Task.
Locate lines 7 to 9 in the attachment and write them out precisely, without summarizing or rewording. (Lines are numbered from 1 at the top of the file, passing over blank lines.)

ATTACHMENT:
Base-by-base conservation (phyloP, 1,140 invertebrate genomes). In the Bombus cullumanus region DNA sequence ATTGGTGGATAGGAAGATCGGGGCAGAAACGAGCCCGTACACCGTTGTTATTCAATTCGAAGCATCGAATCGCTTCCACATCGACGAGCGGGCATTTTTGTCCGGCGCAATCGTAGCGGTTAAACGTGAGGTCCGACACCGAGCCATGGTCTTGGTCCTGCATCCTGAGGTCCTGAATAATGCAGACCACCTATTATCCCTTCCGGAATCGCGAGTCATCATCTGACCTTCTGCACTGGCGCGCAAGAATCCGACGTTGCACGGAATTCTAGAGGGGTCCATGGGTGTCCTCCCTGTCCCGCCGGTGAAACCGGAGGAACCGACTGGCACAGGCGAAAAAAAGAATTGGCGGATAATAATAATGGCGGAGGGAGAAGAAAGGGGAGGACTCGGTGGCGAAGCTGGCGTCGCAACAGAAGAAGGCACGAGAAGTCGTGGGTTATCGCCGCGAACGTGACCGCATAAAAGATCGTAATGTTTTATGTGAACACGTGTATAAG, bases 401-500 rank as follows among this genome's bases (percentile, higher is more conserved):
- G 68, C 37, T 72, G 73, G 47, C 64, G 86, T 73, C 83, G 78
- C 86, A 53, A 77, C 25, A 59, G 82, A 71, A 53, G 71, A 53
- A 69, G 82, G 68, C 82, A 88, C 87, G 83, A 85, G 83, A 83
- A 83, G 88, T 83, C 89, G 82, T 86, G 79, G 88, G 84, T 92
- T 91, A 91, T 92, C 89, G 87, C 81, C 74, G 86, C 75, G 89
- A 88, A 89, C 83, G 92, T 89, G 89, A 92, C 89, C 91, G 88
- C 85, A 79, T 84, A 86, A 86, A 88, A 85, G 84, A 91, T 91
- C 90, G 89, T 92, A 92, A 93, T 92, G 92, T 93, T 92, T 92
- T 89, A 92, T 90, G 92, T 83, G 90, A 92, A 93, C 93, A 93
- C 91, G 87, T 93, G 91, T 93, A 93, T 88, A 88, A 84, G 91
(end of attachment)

- A 88, A 89, C 83, G 92, T 89, G 89, A 92, C 89, C 91, G 88
- C 85, A 79, T 84, A 86, A 86, A 88, A 85, G 84, A 91, T 91
- C 90, G 89, T 92, A 92, A 93, T 92, G 92, T 93, T 92, T 92